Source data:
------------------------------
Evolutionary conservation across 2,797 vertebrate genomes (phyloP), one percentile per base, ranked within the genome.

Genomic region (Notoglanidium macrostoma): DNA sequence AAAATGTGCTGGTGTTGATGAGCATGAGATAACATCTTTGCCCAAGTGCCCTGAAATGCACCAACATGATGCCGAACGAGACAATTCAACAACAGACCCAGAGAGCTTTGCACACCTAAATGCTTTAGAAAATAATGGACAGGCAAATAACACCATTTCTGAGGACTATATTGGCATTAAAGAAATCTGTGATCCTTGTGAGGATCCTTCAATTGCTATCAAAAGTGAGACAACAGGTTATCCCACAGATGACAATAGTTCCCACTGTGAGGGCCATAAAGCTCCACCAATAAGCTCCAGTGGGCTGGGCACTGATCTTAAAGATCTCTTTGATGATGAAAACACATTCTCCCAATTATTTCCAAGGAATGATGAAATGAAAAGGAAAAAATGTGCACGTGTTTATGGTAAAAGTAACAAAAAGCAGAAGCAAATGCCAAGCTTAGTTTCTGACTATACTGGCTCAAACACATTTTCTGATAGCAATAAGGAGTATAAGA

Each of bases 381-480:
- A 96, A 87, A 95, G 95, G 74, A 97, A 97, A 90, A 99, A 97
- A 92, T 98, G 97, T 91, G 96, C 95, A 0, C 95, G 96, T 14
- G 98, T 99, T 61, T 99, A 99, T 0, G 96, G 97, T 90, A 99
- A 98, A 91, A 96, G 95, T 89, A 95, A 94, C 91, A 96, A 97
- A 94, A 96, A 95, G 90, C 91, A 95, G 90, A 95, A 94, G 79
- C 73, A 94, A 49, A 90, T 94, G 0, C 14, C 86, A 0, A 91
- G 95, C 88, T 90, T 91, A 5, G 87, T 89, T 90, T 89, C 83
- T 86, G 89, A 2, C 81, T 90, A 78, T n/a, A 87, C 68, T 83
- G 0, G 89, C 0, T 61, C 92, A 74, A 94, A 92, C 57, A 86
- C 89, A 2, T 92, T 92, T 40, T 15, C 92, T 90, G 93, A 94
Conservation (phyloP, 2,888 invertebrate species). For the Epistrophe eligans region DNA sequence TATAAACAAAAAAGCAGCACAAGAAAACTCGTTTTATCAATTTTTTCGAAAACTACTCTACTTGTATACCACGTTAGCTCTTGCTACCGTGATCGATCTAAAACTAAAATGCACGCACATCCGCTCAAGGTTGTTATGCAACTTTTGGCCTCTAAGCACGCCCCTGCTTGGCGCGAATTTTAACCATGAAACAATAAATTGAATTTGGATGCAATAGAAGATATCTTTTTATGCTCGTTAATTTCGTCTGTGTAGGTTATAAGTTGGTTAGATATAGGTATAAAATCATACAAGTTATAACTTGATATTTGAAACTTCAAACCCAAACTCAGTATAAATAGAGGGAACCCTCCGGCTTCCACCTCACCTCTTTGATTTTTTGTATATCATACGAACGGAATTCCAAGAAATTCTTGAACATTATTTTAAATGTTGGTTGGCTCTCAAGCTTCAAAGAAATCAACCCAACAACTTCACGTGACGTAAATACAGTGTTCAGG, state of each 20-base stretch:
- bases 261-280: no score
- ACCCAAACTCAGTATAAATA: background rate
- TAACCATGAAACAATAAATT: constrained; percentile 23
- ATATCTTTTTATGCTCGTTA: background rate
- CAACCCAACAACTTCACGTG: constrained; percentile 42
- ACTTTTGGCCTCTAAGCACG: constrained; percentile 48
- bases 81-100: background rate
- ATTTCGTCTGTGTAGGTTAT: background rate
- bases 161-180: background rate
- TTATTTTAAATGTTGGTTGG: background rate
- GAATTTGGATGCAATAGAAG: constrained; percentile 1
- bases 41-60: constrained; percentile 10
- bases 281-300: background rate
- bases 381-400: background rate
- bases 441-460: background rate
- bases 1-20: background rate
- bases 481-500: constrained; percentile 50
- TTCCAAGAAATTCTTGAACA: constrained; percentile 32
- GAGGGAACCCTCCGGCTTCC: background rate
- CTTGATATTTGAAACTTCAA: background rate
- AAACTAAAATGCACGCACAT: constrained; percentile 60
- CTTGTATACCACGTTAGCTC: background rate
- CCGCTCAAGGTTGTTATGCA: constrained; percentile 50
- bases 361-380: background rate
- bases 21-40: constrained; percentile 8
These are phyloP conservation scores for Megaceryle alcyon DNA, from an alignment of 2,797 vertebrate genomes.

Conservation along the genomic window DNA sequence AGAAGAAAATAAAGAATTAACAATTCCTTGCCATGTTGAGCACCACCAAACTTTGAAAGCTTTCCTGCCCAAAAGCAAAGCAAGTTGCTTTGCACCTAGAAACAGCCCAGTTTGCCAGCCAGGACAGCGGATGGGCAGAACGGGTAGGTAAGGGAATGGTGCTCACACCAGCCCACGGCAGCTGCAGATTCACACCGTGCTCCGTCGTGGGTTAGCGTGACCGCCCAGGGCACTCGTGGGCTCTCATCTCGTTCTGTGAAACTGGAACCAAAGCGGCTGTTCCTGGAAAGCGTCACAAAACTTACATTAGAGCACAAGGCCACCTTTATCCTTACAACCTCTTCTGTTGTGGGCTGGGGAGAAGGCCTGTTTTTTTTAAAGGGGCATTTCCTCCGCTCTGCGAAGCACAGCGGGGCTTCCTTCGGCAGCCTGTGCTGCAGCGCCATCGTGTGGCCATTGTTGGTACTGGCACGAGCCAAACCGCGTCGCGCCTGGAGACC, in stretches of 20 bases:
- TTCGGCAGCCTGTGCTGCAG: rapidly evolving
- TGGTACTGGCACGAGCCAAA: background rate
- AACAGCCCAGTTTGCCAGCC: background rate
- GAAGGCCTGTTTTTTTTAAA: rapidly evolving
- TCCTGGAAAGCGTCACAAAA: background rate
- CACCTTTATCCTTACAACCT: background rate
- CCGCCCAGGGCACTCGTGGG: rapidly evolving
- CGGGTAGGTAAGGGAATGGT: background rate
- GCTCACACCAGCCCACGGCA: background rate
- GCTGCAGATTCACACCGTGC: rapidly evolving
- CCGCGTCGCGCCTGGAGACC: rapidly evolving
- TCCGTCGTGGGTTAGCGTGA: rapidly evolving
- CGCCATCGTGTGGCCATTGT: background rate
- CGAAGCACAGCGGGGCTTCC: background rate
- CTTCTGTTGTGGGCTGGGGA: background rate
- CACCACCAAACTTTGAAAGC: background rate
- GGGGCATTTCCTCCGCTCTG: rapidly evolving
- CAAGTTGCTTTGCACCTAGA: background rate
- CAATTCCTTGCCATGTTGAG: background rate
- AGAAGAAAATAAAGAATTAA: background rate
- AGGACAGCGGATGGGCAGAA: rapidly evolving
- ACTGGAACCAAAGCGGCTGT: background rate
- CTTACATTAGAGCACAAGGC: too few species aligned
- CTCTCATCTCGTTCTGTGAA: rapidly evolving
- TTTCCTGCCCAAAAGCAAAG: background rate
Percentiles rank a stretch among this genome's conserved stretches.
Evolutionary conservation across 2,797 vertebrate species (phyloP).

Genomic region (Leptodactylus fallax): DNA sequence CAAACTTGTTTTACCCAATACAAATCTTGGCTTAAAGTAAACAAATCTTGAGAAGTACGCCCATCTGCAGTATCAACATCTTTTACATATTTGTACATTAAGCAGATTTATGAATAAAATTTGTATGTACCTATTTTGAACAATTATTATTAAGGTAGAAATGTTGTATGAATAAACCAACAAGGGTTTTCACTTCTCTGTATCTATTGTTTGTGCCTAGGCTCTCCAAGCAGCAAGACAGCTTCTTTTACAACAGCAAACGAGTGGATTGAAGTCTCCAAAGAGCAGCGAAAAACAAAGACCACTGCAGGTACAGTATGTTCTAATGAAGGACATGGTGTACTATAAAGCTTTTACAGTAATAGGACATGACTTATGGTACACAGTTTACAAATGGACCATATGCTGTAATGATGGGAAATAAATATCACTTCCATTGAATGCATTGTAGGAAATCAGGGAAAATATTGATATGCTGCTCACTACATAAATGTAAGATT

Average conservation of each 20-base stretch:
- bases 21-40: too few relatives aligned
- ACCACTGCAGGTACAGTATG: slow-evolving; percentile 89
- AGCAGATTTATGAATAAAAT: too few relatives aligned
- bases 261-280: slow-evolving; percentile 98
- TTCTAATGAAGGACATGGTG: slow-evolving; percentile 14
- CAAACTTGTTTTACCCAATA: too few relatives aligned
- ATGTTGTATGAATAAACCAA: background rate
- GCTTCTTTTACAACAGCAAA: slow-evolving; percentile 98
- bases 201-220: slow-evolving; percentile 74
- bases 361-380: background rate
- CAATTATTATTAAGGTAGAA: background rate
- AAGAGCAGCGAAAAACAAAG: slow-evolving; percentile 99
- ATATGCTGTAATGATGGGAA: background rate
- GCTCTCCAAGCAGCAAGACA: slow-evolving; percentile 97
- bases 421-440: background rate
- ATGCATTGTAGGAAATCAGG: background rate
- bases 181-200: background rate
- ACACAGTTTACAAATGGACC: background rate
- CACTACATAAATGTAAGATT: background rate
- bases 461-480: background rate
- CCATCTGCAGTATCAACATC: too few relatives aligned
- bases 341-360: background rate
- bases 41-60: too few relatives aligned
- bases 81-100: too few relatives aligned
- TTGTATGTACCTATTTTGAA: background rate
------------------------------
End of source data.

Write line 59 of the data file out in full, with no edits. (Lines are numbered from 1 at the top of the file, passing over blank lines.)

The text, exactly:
- CAAGTTGCTTTGCACCTAGA: background rate